White A.H.,Food and Nutrition Service |
Wilson J.F.,Food and Nutrition Service |
Burns A.,Porter Novelli |
Blum-Kemelor D.,Center for Nutrition Policy and Promotion |
And 4 more authors.
Journal of Nutrition Education and Behavior | Year: 2011
Objective: To develop and test nutrition messages and supporting content with low-income mothers for use with theory-based interventions addressing fruit and vegetable consumption and child-feeding practices. Design: Six formative and 6 evaluative focus groups explored message concepts and tested messages, respectively. Setting: Research facilities in Maryland, Texas, California, Florida, North Carolina, New York, Alabama, and Illinois. Participants: Ninety-five low-income mothers of 2- to 5-year-old children; over half from households participating in a federal nutrition assistance program. Phenomenon of Interest: Preference for and comprehension of nutrition messages. Analysis: Qualitative data analysis procedures to generate common themes from transcripts and observers' notes. Results: Messages on role modeling, cooking and eating together, having patience when introducing new food items, and allowing children to serve themselves were well received. Mothers preferred messages that emphasized their role as a teacher and noted benefits such as their children becoming more independent and learning new skills. Mothers commonly doubted children's ability to accurately report when they are " full" and disliked messages encouraging mothers to allow children to " decide" whether and how much to eat. Conclusions and Implications: This study generated 7 audience-tested messages for incorporation into nutrition education interventions targeting low-income mothers of preschool-age children. © 2011.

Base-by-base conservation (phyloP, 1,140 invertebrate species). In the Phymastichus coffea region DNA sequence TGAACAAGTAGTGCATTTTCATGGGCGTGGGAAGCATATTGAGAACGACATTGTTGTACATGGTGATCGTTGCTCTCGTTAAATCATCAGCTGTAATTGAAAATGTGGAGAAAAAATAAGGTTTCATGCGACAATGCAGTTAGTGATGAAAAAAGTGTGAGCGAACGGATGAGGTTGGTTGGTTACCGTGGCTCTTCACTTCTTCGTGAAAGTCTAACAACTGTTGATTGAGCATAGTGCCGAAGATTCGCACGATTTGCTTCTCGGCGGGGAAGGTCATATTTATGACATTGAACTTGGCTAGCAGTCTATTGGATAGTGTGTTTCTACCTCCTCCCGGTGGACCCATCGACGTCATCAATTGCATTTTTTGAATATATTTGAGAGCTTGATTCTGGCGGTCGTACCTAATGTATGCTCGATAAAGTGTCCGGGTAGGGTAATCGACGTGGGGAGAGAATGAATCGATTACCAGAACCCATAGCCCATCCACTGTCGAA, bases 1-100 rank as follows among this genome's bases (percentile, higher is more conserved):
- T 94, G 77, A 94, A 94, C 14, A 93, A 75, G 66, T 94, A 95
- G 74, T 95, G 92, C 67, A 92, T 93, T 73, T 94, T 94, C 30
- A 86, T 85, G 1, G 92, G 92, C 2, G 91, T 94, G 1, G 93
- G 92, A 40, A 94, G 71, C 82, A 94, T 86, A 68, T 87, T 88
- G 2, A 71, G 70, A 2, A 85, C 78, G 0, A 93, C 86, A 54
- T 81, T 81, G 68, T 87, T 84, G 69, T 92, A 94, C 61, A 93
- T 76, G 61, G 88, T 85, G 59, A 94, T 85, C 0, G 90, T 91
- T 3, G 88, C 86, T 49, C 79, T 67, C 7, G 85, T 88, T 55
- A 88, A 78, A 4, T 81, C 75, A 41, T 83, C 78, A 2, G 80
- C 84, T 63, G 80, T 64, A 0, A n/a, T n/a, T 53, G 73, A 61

News Article | November 3, 2016